2016 Human Rights Day

The achievement of the UN SDGs (Agenda 2030) A Human Right?

A seminar organised by the United Nations Association of New Zealand to mark Human Rights Day 2016. 

The UN SDGs programme, or Agenda 2030, is a comprehensive programme with specific goals for the promotion of the social, cultural, economic and political progress of all the people in the world. At this time of global political, economic and ecological crisis, the SDGs are a programme with no specific partisan bias. But is it a human right that people throughout the world should enjoy the benefits of the UN SDGs programme (Agenda 2030)? The UN believes it is. And thus UNA New Zealand believes so too. 


 

The Agenda 2030 was on everybody's mind at the Human Rights Day seminar in Wellington on 8 December. We heard about the role of the private sector as an equal partner to achieving the SDGs, social responsibility and the response-ability and duty of care of everyone on this planet. The need to break down the SDGs in bite size bits and change the language so we all get what we're are talking about. The SDGs is a communication tool but we mustn't forget to look at the agenda in its entirety. All 17 goals are grounded in Human Rights principles and people at all levels are recognising the importance of the agenda. The time to act is now and we are excited about the opportunities and challenges ahead in the new year. 

A huge thank you goes out to our speakers: Josie Pagani, Director, Council For International Development, Moana John Eruera Senior Human Rights Specialist New Zealand Human Rights Commission, Stephen Flood, Environment Social Science Researcher, Landcare Wellington, Marjan Van Den Belt, Assistant VC (Sustainability) Victoria University of Wellington, Regina Scheyvens, Professor of Development Studies Massey University, Betsan Martin Exec. Chair Alliance for Responsible and Sustainable Societies, as well as John Morgan, Human Rights Special Officer and Joy Dunsheath, President United Nations Association of New Zealand.

Read the Special Officer's report HERE

You can download the speaker's slides below:

              Moana Eruera, New Zealand Human Rights Commission
Stephen Flood, Landcare Wellington
Regina Scheyvens, Massey University
Betsan Martin, Alliance for Responsible and Sustainable Societies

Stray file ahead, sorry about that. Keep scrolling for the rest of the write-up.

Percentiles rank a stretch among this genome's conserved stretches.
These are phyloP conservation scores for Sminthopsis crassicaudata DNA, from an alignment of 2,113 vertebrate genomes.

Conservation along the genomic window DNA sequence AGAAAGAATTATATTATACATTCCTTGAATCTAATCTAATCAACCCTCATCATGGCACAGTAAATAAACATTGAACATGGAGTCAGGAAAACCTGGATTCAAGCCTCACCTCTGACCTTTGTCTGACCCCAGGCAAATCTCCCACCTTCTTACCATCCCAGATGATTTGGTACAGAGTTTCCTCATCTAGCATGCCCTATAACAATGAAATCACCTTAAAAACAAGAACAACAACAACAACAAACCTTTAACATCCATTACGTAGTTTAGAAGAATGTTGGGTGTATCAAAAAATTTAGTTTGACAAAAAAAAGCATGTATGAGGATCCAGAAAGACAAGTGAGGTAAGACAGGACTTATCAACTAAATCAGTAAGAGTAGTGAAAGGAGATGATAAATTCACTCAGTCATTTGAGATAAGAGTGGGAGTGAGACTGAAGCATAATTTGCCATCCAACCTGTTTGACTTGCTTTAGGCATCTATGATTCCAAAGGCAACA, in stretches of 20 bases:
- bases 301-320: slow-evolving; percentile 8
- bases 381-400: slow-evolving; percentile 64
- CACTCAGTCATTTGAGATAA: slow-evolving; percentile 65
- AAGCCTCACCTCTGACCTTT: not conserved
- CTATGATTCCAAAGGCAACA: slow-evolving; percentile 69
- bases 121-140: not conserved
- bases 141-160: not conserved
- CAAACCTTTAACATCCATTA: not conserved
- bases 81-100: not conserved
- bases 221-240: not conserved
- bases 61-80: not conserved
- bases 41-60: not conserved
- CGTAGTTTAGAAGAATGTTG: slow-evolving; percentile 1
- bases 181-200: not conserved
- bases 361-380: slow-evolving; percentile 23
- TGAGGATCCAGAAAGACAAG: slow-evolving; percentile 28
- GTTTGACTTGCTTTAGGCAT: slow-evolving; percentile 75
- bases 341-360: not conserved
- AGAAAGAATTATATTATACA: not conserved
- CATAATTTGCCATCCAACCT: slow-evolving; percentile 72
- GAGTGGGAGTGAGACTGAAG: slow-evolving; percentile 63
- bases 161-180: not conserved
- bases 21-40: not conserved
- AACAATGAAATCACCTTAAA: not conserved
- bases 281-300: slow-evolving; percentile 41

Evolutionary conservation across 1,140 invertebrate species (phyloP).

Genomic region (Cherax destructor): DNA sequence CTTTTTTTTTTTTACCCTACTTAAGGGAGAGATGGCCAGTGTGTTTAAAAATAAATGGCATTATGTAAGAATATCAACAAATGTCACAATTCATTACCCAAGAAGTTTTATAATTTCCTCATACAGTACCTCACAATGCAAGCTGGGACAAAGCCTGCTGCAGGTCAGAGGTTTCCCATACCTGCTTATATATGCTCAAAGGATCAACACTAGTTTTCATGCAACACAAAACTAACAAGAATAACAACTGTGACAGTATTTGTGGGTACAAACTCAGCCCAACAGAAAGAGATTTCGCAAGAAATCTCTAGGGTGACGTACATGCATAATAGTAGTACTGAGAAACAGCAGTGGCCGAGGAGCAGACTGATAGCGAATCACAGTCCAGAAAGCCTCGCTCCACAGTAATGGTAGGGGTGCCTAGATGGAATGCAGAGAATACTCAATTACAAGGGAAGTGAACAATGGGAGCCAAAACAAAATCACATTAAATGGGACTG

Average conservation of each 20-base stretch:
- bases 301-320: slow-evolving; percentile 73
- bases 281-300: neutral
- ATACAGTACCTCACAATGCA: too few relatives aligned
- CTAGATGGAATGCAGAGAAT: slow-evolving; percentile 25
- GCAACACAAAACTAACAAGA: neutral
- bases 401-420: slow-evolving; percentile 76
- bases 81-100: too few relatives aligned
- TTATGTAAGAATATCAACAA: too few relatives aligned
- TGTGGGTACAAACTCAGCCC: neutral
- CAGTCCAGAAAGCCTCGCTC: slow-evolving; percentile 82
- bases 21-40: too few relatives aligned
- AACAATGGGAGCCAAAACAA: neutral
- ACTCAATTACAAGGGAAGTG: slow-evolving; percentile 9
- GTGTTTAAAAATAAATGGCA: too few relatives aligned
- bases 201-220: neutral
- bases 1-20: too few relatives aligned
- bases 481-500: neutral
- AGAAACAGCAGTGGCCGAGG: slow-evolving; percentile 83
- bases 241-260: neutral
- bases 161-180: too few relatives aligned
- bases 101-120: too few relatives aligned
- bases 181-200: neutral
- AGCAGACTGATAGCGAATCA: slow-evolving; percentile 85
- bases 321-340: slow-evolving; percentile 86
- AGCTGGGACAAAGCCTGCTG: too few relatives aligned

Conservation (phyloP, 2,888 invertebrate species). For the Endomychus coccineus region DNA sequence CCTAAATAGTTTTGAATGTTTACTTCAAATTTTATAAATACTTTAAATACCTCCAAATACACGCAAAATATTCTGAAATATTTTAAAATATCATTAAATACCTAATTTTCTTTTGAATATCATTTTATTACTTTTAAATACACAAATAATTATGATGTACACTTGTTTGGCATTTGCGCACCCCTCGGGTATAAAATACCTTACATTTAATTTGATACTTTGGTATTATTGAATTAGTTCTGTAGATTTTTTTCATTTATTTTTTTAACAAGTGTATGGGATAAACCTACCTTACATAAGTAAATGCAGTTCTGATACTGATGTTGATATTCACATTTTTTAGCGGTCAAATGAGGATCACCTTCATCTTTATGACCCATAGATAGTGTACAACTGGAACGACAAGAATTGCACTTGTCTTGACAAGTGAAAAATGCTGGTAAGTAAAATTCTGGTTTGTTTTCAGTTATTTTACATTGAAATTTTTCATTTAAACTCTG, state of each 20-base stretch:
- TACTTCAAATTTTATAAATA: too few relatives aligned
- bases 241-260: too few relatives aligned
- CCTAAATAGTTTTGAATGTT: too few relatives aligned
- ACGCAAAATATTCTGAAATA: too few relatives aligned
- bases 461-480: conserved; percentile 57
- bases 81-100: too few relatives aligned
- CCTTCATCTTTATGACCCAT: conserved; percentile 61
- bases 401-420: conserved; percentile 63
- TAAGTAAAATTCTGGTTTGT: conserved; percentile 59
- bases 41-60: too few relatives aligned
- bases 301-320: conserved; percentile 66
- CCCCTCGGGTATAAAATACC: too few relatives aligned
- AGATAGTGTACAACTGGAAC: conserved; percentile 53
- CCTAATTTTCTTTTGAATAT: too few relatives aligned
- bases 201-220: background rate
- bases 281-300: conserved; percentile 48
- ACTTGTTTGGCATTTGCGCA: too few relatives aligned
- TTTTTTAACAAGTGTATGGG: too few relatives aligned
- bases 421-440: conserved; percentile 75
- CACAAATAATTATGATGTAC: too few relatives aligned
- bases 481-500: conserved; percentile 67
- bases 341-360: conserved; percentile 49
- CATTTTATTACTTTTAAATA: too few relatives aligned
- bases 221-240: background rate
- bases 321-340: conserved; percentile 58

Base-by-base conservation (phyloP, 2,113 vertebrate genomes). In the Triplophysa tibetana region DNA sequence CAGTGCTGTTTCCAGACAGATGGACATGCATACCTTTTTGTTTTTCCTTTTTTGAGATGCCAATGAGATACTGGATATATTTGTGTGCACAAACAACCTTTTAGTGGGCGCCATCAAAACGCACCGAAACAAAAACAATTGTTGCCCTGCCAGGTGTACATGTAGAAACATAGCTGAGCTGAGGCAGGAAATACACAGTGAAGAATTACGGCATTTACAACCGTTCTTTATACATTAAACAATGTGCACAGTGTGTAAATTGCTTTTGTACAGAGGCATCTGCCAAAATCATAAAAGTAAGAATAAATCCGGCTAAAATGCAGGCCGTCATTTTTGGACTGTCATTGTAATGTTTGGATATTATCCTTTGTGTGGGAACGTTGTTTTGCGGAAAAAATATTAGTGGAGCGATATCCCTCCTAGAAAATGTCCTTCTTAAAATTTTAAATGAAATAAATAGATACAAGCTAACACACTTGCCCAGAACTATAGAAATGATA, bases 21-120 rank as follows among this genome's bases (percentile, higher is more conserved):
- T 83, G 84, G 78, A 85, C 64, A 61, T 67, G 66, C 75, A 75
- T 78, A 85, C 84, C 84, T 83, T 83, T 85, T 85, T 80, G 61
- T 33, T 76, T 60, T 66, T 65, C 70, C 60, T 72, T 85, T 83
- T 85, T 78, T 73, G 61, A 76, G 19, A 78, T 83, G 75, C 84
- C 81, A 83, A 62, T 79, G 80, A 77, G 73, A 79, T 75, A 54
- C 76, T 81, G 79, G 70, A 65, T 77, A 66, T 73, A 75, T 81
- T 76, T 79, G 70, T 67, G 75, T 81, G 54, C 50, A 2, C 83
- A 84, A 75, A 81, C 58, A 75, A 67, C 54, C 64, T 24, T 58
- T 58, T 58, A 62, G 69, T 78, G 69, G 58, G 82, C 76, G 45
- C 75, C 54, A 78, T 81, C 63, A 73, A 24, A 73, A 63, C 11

Pulse Dinner

The event was followed up with a Pulse (Bean) dinner to acknowledge the UN Year of Pulse and to recognise that there is much that we can do to assist us achieving the SDGs. What we eat affects our health and what we grow and how we grow it will affect Climate Change. It is our agriculture emissions that produce methane and while we may be closer to solving this, the use of water for farming remains a critical issue in many areas of the world. Beans are a staple crop in many parts of the world and it was good to try dishes from Guatemala, China, Ethiopia and the Middle East and a NZ/Indian dish.


 

 

 

 


 

 

2015 HR Day was marked in the form of a seminar on the theme of Business/human rights nexus, sustainability and the UN Global Compact

                                                               

Introductory Speech by John Morgan, Special Officer for Human Rights, UN Association of New Zealand UNANZ

 

Good morning, nau mai haere mai ki tenei hui, and me respects to the members of the iwi of this rohe both alive today and departed.

I follow my colleague UN Association President Graham Hassall in warmly welcoming you this morning to this celebration of United Nations Human Rights Day 2015.

The issue of how fairly people are treated by their governments was a core concern of Eleanor Roosevelt, René Cassin, and the other distinguished people who drafted the Universal Declaration on Human Rights.

In the sobering circumstances of post-war 1948 that was very right and sound.

Today more and more people are also relating human rights to issues around how businesses work, climate change, and sustainability.

The preparation and endorsement of the Millennium Development Goals in 2000 marked a great advance in the United Nations’ efforts to combat poverty and create a fairer world.